To that end, it is important to share that recovery is messy, just like being human is messy. With nearly 11 years in sustained recovery, I can tell you that for me, there are still some days when the idea of continuing on in life can be overwhelming and scary. There are still many instances in which I struggle with depression, insecurities, feelings of unworthiness, bad decision making, fear, loneliness and a multitude of other challenges. There have been many times when not using alcohol or other drugs has been replaced by an astoundingly creative wide variety of other self-destructive things. There have been many occasions when a Taco Bell drive-thru served as the cop-man or self-pity surfaced regarding all of the things in this world that I cannot indulge in. For every monumental milestone, awesome achievement and inspirational impression, there are equal amounts of hard work, mistakes, struggle, falling down and getting back up, lessons learned and opportunities for improvement.

The beautiful thing is, recovery still happens. In all of our humanity and with all of our imperfections and flaws, when we share our recovery journeys honestly, openly and transparently with the world around us, we truly do serve as inspirations. Not as pie-in-the-sky, unachievable, perfectly packaged inspirations but as very human, very real examples of recovery being possible from mental health and substance use challenges, and really, for humanity as a whole. At the end of the day, perhaps the greatest act of service when it comes to being an inspiration is in sharing this: I am human, I am flawed and I still recover…so can you.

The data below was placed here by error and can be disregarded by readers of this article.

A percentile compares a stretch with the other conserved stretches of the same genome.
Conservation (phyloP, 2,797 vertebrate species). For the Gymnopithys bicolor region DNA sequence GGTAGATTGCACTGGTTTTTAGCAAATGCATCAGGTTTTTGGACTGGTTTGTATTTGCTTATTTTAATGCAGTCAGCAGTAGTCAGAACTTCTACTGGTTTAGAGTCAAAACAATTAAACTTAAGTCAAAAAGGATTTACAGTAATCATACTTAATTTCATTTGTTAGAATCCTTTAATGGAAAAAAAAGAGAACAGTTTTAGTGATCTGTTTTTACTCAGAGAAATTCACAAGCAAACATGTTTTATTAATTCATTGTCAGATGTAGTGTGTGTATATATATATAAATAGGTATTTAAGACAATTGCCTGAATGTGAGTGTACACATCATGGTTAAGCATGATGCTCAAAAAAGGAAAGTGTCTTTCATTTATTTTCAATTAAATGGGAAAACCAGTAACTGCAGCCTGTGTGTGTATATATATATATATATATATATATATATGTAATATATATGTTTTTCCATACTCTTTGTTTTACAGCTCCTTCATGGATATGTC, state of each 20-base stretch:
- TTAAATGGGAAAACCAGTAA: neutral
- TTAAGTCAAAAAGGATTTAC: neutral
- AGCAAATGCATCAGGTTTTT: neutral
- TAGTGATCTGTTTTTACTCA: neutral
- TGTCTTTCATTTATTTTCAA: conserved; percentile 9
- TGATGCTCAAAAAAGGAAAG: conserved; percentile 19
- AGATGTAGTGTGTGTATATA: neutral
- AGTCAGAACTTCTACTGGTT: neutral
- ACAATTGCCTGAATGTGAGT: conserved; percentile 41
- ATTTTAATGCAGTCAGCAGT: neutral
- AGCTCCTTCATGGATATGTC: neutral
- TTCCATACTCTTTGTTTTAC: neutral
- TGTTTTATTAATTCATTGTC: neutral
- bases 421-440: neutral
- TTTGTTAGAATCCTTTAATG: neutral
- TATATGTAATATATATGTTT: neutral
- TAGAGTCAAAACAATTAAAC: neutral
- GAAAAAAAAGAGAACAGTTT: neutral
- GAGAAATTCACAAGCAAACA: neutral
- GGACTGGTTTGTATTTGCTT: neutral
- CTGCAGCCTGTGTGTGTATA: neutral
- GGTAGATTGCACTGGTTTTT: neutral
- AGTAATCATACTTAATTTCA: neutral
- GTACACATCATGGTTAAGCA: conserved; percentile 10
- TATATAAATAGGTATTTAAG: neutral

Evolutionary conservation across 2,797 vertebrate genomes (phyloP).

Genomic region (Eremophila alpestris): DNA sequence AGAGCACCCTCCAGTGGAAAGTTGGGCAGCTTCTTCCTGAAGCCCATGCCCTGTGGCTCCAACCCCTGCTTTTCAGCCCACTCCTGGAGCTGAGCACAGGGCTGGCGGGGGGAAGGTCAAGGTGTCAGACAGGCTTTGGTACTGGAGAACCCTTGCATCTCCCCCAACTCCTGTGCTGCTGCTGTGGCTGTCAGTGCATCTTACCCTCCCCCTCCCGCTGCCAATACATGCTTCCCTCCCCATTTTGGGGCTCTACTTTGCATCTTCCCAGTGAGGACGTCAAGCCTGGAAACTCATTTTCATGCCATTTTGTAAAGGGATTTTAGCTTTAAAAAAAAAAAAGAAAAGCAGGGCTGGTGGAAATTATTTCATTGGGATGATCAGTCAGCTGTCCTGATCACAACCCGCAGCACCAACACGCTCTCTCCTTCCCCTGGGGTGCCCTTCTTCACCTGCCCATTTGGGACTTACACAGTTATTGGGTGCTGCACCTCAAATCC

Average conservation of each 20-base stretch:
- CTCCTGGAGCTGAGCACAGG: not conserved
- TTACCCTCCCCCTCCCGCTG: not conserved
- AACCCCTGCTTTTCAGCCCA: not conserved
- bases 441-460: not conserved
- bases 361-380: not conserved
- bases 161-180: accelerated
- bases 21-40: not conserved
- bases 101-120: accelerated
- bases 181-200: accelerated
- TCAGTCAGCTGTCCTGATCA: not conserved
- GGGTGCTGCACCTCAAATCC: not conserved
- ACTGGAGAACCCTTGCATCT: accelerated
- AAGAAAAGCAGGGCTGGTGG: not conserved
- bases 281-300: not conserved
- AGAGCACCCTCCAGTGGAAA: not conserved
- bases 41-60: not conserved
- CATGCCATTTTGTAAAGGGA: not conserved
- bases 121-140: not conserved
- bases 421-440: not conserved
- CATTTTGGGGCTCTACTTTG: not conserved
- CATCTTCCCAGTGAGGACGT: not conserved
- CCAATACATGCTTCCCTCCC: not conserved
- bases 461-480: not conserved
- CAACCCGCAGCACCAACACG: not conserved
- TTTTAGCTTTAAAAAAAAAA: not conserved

Beyond Treatment: Let’s Not Forget About The Soil

We know that any gains made in treatment often plummet and fall apart when communities aren’t equipped with the nutrients of resources necessary to serve as fertile soil for continued recovery.

Whenever a public health crisis cascades upon us, it is natural that we grasp at the quick fixes and shiny objects that capture our attention. As history has shown us however, these sort of responses rarely yield long-term success and can instead result in a slew of unanticipated consequences that further compound the concern. With increased attention and a much welcomed sense of urgency emerging when it comes to addressing substance use challenges in this country, it is important that we continue to think globally on the issue and not settle for narrow and insufficient resolutions.